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Mining booms & Dutch Disease

The Corden Lecture was presented last night in Melbourne by Professor Ronald Findlay on the topic of Dutch Disease.   Professor Max Corden was in fine form and gave a gracious introduction to the speaker.  Findlay is one of the world’s leading trade thinkers. Although primarily a theorist he has recently written the monumental Power and Plenty – a history of world trade over the past 1000 years – with Kevin O’Rourke.  The talk last night naturally gave a lot of weight to Max’s own seminal work on Dutch Disease issues.

The idea of the Dutch Disease is that booming natural resource sectors (currently coal and iron ore in Australia but originally gas in Holland)  cause an appreciation of the exchange rate which impoverishes manufacturing sectors both as they seek to sell output locally and in international markets.  There are ‘gains-from-trade’ but if the boom is short-lived then manufactures can be left in an impoverished state when the boom ends with significant re-establishment costs.

An interesting proposal canvassed during the discussion after Professor Findlay’s talk was then possible role of export taxes in addressing Dutch Disease concerns.  The idea is that levying significant taxes on coal and iron ore exports will reduce the price of these outputs in local markets and raise it in international markets. This would reduce the costs of using such inputs locally – firms like Bluescope would gain advantage  and extract monopoly rents from the largely foreign-owned local mineral exporters. An export tax  then provides high effective protection for local manufacturing.

Its a nice theory but there are a host of qualifications here. Foreign multinationals with monopoly power are already presumably exploiting it  so the tax cannot be given an ‘optimal tariff’ sort of rationale – if a tax is imposed on top of a monopoly price it will raise revenue but diminish social welfare.  In so far as the tax is levied on exported output it will not be neutral and will reduce the attractiveness of foreign investment in the local mining sector. And given the barbarous outcries on behalf of foreign multinationals when a sensible neutral extra- normal  profits tax was proposed by the Henry Review one can guess at the political obstacles of introducing export taxes in the current Australian environment.

To be clear I am not advocating export tax policies but want to raise the issue and think of it further.

4 comments to Mining booms & Dutch Disease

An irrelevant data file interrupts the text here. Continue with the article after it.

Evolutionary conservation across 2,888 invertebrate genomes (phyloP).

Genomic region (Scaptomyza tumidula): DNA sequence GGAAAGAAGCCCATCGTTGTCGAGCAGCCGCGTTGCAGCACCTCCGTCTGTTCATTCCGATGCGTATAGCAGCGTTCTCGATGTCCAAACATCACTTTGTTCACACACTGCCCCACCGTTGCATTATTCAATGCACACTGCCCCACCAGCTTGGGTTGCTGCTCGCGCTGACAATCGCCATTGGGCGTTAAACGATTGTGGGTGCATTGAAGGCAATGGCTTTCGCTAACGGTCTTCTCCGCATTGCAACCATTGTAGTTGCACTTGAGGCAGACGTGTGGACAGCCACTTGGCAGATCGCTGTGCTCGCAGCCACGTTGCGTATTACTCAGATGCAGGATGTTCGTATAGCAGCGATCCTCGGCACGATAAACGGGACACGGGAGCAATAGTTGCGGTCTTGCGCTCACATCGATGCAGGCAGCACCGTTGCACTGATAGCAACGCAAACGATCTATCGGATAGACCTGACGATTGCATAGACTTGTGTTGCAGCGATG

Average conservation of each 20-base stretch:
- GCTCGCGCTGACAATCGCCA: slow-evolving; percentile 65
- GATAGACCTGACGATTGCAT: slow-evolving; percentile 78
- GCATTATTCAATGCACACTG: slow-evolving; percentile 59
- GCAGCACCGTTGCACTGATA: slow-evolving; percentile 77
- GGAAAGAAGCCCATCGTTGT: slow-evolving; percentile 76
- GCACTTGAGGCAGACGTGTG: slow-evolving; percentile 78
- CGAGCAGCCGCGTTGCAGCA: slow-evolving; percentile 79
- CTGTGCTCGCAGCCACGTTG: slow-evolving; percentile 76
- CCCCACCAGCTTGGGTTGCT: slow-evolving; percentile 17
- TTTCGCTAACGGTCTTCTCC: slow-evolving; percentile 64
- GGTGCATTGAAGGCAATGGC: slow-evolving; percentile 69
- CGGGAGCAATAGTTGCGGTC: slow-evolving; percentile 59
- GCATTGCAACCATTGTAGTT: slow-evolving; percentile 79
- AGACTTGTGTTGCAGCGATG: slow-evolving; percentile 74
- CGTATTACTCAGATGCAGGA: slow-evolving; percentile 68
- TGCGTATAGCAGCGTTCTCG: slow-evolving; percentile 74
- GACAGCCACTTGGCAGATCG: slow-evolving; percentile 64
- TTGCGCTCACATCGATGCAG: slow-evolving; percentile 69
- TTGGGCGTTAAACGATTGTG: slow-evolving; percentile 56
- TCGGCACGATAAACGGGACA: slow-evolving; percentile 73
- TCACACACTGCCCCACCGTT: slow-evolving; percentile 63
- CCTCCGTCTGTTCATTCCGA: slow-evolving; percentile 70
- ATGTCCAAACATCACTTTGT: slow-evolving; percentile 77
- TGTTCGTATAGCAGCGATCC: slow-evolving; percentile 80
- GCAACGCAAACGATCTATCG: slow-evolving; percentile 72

• Richard Green

    I’m going to be thinking about this for a while…

    I still wonder about the role a rent tax would play in a dutch disease scenario. Given it wouldn’t impact the exchange rate (unlike say this export tax) it would need transfer the rents to other parts of the economy. You could theoretically use the rents gathered to support firms made uncompetitive only by the appreciation of the currency, and whom will be competitive again should the boom pass. This way they need not be re-established at great cost if the commodity price drops and the economy is not hollowed out. But identifying these firms and differentiating them from the genuinely uncompetitive (like Australian retail) isn’t an easy task, and fraught with rent seeking opportunities.

    And that’s assuming the boom will end.

    I’m yet to think of a better approach though.

  • […] too difficult to identify who, if anyone, we can directly support, what other options are there? Harry Clarke describes an idea from Ronald Findlay to tax resource exports, thus providing an effective cross subsidy to […]

  • Robert Wiblin

    Readers may be interest in this review which raises the question of whether Dutch ‘Disease’ is really harmful for growth in the long run: http://www.voxeu.org/index.php?q=node/6212

    Worth a read for those following the Australian case.

  • Dear Harryrclarke,
    Thanks, on a related note, In Australia, assets booms tend to arrive and go. In a latest speech, Reserve Financial institution Deputy Governor Ric Battellino identified five major booms through the very last two hundred years – from the gold rush of the 1850s, to our latest minerals and power boom.
    Good Job!

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